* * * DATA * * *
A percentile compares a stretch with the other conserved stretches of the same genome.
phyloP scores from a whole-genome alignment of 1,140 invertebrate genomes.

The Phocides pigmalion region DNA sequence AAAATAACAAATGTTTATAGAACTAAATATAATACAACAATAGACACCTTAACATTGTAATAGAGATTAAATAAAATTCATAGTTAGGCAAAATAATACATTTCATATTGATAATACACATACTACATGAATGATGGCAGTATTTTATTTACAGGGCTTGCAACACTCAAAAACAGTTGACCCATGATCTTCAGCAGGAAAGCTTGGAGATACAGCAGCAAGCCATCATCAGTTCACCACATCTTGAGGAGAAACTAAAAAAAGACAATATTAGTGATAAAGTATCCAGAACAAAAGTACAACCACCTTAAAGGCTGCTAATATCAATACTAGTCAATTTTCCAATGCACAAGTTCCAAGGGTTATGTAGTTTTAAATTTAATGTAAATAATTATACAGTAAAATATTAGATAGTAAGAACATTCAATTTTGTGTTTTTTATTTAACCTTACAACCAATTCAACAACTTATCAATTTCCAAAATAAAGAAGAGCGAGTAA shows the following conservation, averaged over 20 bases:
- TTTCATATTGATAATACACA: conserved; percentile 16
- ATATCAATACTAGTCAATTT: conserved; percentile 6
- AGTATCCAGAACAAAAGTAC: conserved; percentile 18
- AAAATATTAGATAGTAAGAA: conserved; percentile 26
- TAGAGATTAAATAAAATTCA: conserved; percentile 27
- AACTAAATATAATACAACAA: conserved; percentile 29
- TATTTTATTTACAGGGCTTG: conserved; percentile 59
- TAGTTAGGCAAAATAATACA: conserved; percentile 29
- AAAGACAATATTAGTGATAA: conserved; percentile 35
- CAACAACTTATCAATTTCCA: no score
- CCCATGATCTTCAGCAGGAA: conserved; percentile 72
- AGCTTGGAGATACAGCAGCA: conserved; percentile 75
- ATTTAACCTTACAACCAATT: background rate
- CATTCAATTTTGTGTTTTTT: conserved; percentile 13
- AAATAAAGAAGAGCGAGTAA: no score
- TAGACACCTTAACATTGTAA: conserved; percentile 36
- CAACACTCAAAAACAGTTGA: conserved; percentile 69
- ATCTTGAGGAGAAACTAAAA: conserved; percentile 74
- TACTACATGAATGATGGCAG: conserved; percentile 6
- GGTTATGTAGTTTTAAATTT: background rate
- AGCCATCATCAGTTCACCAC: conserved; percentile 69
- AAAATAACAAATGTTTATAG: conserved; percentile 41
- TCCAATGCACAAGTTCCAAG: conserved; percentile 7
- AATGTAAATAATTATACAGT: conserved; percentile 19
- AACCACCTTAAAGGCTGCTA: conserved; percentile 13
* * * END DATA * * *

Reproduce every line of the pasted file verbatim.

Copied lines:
A percentile compares a stretch with the other conserved stretches of the same genome.
phyloP scores from a whole-genome alignment of 1,140 invertebrate genomes.

The Phocides pigmalion region DNA sequence AAAATAACAAATGTTTATAGAACTAAATATAATACAACAATAGACACCTTAACATTGTAATAGAGATTAAATAAAATTCATAGTTAGGCAAAATAATACATTTCATATTGATAATACACATACTACATGAATGATGGCAGTATTTTATTTACAGGGCTTGCAACACTCAAAAACAGTTGACCCATGATCTTCAGCAGGAAAGCTTGGAGATACAGCAGCAAGCCATCATCAGTTCACCACATCTTGAGGAGAAACTAAAAAAAGACAATATTAGTGATAAAGTATCCAGAACAAAAGTACAACCACCTTAAAGGCTGCTAATATCAATACTAGTCAATTTTCCAATGCACAAGTTCCAAGGGTTATGTAGTTTTAAATTTAATGTAAATAATTATACAGTAAAATATTAGATAGTAAGAACATTCAATTTTGTGTTTTTTATTTAACCTTACAACCAATTCAACAACTTATCAATTTCCAAAATAAAGAAGAGCGAGTAA shows the following conservation, averaged over 20 bases:
- TTTCATATTGATAATACACA: conserved; percentile 16
- ATATCAATACTAGTCAATTT: conserved; percentile 6
- AGTATCCAGAACAAAAGTAC: conserved; percentile 18
- AAAATATTAGATAGTAAGAA: conserved; percentile 26
- TAGAGATTAAATAAAATTCA: conserved; percentile 27
- AACTAAATATAATACAACAA: conserved; percentile 29
- TATTTTATTTACAGGGCTTG: conserved; percentile 59
- TAGTTAGGCAAAATAATACA: conserved; percentile 29
- AAAGACAATATTAGTGATAA: conserved; percentile 35
- CAACAACTTATCAATTTCCA: no score
- CCCATGATCTTCAGCAGGAA: conserved; percentile 72
- AGCTTGGAGATACAGCAGCA: conserved; percentile 75
- ATTTAACCTTACAACCAATT: background rate
- CATTCAATTTTGTGTTTTTT: conserved; percentile 13
- AAATAAAGAAGAGCGAGTAA: no score
- TAGACACCTTAACATTGTAA: conserved; percentile 36
- CAACACTCAAAAACAGTTGA: conserved; percentile 69
- ATCTTGAGGAGAAACTAAAA: conserved; percentile 74
- TACTACATGAATGATGGCAG: conserved; percentile 6
- GGTTATGTAGTTTTAAATTT: background rate
- AGCCATCATCAGTTCACCAC: conserved; percentile 69
- AAAATAACAAATGTTTATAG: conserved; percentile 41
- TCCAATGCACAAGTTCCAAG: conserved; percentile 7
- AATGTAAATAATTATACAGT: conserved; percentile 19
- AACCACCTTAAAGGCTGCTA: conserved; percentile 13